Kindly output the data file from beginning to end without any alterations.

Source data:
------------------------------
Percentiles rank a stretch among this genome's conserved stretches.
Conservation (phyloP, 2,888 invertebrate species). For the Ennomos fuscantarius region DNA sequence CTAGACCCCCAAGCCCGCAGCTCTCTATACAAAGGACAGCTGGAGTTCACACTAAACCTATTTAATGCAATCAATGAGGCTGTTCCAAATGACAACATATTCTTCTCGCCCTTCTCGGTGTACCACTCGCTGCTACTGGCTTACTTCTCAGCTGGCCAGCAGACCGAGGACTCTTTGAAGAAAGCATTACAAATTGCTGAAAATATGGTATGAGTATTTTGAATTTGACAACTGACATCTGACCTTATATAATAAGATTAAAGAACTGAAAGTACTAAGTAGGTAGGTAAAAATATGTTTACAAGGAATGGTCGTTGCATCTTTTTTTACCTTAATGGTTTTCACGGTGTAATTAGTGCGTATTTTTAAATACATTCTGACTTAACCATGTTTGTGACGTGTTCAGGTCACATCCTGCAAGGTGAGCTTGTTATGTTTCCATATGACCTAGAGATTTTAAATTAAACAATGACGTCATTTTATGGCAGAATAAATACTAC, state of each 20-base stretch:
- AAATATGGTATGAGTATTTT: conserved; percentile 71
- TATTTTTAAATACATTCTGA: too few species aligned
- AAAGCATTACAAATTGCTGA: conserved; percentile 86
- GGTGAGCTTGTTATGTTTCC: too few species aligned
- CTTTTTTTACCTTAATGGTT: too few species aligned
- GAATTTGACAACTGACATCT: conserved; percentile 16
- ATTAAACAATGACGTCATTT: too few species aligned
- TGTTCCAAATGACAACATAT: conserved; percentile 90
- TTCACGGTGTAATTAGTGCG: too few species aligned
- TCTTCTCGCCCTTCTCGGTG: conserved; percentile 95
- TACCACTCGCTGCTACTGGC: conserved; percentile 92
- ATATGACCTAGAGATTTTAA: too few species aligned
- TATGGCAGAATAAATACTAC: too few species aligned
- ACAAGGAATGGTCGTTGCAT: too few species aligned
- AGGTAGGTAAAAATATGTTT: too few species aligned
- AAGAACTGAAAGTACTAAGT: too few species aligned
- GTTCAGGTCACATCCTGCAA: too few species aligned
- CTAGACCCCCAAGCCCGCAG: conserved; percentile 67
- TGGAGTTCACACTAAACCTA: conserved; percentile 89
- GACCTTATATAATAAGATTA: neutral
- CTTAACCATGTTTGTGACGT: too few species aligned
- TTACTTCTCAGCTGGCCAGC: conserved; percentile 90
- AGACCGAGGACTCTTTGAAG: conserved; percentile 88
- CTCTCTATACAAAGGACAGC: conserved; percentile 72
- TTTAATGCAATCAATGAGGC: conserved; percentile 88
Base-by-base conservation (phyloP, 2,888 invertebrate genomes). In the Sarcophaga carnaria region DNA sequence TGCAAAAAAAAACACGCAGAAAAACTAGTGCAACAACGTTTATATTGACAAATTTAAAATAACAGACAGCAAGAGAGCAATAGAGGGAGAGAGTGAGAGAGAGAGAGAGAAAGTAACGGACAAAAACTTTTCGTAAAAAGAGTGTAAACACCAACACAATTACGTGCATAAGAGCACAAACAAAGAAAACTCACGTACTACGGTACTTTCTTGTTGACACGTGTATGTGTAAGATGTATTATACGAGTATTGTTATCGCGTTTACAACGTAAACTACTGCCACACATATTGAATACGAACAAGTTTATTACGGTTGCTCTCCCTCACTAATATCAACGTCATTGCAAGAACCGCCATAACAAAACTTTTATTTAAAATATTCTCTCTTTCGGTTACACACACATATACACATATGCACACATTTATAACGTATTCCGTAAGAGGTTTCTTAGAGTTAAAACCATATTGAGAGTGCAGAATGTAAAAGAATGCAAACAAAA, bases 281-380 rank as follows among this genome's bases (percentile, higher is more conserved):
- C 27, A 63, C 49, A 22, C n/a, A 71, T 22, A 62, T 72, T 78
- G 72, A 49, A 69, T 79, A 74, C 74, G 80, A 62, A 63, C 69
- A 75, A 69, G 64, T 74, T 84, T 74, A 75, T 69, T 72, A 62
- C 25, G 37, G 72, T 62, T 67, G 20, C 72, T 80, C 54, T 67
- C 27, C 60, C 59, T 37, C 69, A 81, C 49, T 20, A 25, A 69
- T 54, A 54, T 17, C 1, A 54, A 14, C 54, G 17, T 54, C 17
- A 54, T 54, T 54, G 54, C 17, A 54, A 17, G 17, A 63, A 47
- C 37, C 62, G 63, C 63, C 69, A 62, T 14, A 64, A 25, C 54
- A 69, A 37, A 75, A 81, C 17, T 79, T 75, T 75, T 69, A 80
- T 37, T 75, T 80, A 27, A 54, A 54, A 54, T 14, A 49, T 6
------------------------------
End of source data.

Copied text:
Percentiles rank a stretch among this genome's conserved stretches.
Conservation (phyloP, 2,888 invertebrate species). For the Ennomos fuscantarius region DNA sequence CTAGACCCCCAAGCCCGCAGCTCTCTATACAAAGGACAGCTGGAGTTCACACTAAACCTATTTAATGCAATCAATGAGGCTGTTCCAAATGACAACATATTCTTCTCGCCCTTCTCGGTGTACCACTCGCTGCTACTGGCTTACTTCTCAGCTGGCCAGCAGACCGAGGACTCTTTGAAGAAAGCATTACAAATTGCTGAAAATATGGTATGAGTATTTTGAATTTGACAACTGACATCTGACCTTATATAATAAGATTAAAGAACTGAAAGTACTAAGTAGGTAGGTAAAAATATGTTTACAAGGAATGGTCGTTGCATCTTTTTTTACCTTAATGGTTTTCACGGTGTAATTAGTGCGTATTTTTAAATACATTCTGACTTAACCATGTTTGTGACGTGTTCAGGTCACATCCTGCAAGGTGAGCTTGTTATGTTTCCATATGACCTAGAGATTTTAAATTAAACAATGACGTCATTTTATGGCAGAATAAATACTAC, state of each 20-base stretch:
- AAATATGGTATGAGTATTTT: conserved; percentile 71
- TATTTTTAAATACATTCTGA: too few species aligned
- AAAGCATTACAAATTGCTGA: conserved; percentile 86
- GGTGAGCTTGTTATGTTTCC: too few species aligned
- CTTTTTTTACCTTAATGGTT: too few species aligned
- GAATTTGACAACTGACATCT: conserved; percentile 16
- ATTAAACAATGACGTCATTT: too few species aligned
- TGTTCCAAATGACAACATAT: conserved; percentile 90
- TTCACGGTGTAATTAGTGCG: too few species aligned
- TCTTCTCGCCCTTCTCGGTG: conserved; percentile 95
- TACCACTCGCTGCTACTGGC: conserved; percentile 92
- ATATGACCTAGAGATTTTAA: too few species aligned
- TATGGCAGAATAAATACTAC: too few species aligned
- ACAAGGAATGGTCGTTGCAT: too few species aligned
- AGGTAGGTAAAAATATGTTT: too few species aligned
- AAGAACTGAAAGTACTAAGT: too few species aligned
- GTTCAGGTCACATCCTGCAA: too few species aligned
- CTAGACCCCCAAGCCCGCAG: conserved; percentile 67
- TGGAGTTCACACTAAACCTA: conserved; percentile 89
- GACCTTATATAATAAGATTA: neutral
- CTTAACCATGTTTGTGACGT: too few species aligned
- TTACTTCTCAGCTGGCCAGC: conserved; percentile 90
- AGACCGAGGACTCTTTGAAG: conserved; percentile 88
- CTCTCTATACAAAGGACAGC: conserved; percentile 72
- TTTAATGCAATCAATGAGGC: conserved; percentile 88
Base-by-base conservation (phyloP, 2,888 invertebrate genomes). In the Sarcophaga carnaria region DNA sequence TGCAAAAAAAAACACGCAGAAAAACTAGTGCAACAACGTTTATATTGACAAATTTAAAATAACAGACAGCAAGAGAGCAATAGAGGGAGAGAGTGAGAGAGAGAGAGAGAAAGTAACGGACAAAAACTTTTCGTAAAAAGAGTGTAAACACCAACACAATTACGTGCATAAGAGCACAAACAAAGAAAACTCACGTACTACGGTACTTTCTTGTTGACACGTGTATGTGTAAGATGTATTATACGAGTATTGTTATCGCGTTTACAACGTAAACTACTGCCACACATATTGAATACGAACAAGTTTATTACGGTTGCTCTCCCTCACTAATATCAACGTCATTGCAAGAACCGCCATAACAAAACTTTTATTTAAAATATTCTCTCTTTCGGTTACACACACATATACACATATGCACACATTTATAACGTATTCCGTAAGAGGTTTCTTAGAGTTAAAACCATATTGAGAGTGCAGAATGTAAAAGAATGCAAACAAAA, bases 281-380 rank as follows among this genome's bases (percentile, higher is more conserved):
- C 27, A 63, C 49, A 22, C n/a, A 71, T 22, A 62, T 72, T 78
- G 72, A 49, A 69, T 79, A 74, C 74, G 80, A 62, A 63, C 69
- A 75, A 69, G 64, T 74, T 84, T 74, A 75, T 69, T 72, A 62
- C 25, G 37, G 72, T 62, T 67, G 20, C 72, T 80, C 54, T 67
- C 27, C 60, C 59, T 37, C 69, A 81, C 49, T 20, A 25, A 69
- T 54, A 54, T 17, C 1, A 54, A 14, C 54, G 17, T 54, C 17
- A 54, T 54, T 54, G 54, C 17, A 54, A 17, G 17, A 63, A 47
- C 37, C 62, G 63, C 63, C 69, A 62, T 14, A 64, A 25, C 54
- A 69, A 37, A 75, A 81, C 17, T 79, T 75, T 75, T 69, A 80
- T 37, T 75, T 80, A 27, A 54, A 54, A 54, T 14, A 49, T 6